This course examines water resources from a variety of scales and disciplines. Emphasis is placed on evaluating water resources from a multidisciplinary perspective. We will begin by looking at the physical aspects of water resources through an introduction to hydrology. In this first section we will cover the basic hydrologic principles: water cycle, evaporation, precipitation, storage, runoff, and streamflow, with attention to forest hydrology and climate change. In this section of the course students will be expected to solve quantitative problems to explore the interface of hydrologic processes and human activity. Then we will turn to some of the institutional factors governing water resources, including law, economics and policy. Finally we will combine the physical and institutional issues as we focus on case studies of the Colorado, Columbia and Klamath River basins. This second part of the course is reading intensive: students are expected to complete all reading assignments and contribute to class discussion based on the readings. Students will integrate course materials in an original research paper.
This is a writing-centered course in an interdisciplinary topic and so we will examine different styles of writing about water resources. Examples of writing from the media, popular texts, journal articles, government documents, and textbooks are used as source material in the course. We will focus on evaluating such sources for their relevance and appropriateness in defining the issues and on understanding a variety of discourse conventions. In addition to examining published works, students will be asked to prepare assignments in various styles. For example, more formal scientific writing will include responses to problem set questions and the research paper. Informal writing will include responses to readings. Both formal and information writing will be utilized in the research paper. The main goal is for students to learn how to write and communicate to an interdisciplinary audience.
(Note that texts may vary from year to year)
A River Lost: The Life and Death of the Columbia River. Harden, B. 1996. W.W. Norton.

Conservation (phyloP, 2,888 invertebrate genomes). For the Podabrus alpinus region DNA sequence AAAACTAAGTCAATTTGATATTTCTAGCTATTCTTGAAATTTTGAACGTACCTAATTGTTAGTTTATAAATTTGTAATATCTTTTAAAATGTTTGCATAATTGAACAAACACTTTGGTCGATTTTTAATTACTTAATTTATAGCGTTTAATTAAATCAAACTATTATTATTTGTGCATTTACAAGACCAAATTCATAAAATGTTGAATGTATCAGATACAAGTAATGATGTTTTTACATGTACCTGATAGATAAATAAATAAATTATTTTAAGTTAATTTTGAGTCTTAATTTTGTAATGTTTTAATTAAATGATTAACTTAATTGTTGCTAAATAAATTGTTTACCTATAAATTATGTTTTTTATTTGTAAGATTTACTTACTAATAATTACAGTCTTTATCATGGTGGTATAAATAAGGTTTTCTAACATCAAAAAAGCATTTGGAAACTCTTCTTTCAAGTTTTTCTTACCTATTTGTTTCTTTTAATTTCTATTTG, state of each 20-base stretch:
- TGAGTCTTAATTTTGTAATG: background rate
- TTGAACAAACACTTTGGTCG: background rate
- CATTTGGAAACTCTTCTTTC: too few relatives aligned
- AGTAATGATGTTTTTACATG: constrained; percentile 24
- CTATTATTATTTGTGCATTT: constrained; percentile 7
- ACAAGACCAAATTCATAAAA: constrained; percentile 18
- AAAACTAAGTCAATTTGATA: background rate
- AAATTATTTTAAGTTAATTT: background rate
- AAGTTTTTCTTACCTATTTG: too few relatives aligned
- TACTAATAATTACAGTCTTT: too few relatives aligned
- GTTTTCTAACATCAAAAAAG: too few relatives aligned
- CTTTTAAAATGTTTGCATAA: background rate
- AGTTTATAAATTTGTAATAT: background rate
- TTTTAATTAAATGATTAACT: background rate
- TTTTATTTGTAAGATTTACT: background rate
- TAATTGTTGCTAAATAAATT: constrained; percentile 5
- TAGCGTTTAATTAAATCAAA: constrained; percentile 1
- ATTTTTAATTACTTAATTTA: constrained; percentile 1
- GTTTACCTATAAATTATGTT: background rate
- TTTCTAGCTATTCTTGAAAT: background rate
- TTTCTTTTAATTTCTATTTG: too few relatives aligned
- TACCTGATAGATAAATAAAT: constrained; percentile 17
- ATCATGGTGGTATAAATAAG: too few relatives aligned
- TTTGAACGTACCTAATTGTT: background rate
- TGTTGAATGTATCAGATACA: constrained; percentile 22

Cadillac Desert: The American West and its Disappearing Water. Reisner, M. 1993. Penguin.
Encounters with the Archdruid New York, McPhee, J. 1980. Farrar, Straus and Giroux.
Fundamentals of Hydrology. Davie, T. 2008 Routledge.
Rivers of Empire: Water, Aridity and the Growth of the American West. Worster, D. 1992. Oxford.
Water War in the Klamath Basin: Macho Law, Combat Biology and Dirty Politics. Doremus, H.D. and A.D. Tarlock. 2008. Island Press.
There are two exams.
Each student will write a major (12-15 page) research paper, on some water resources issue. The purpose of the paper is to synthesize physical hydrologic and geographic data with social, economic, and/or legal factors, as well as to go through the process of writing a multidisciplinary research paper. The final paper will be due on the last day of class, however a paper proposal and two paper drafts will be due during the semester. Each student will also present his/her research to the class during the last few weeks of the semester. Finally, each student will create a web page with a summary of his/her research to be displayed along with previous student research papers from the course.
CLASS PREPARATION AND PARTICIPATION
Particularly during the last 2/3 of the course students are expected to come to class prepared to discuss the assigned materials. To prepare for discussion students will prepare short summaries of the reading material ten of which will be collected and graded. Students who are absent more than FOUR times during the semester without a valid excuse (legitimate medical condition or mandatory university activity) will be penalized 5% from their total grade. I have final discretion on what is considered a legitimate absence.
Three problem sets related to the hydrology section will be assigned. The purpose of these assignments is to help illuminate some of the hydrologic concepts and to introduce you to working with empirical data. A good grasp of algebra and the ability to manipulate data in electronic spreadsheets is required to complete the problem sets.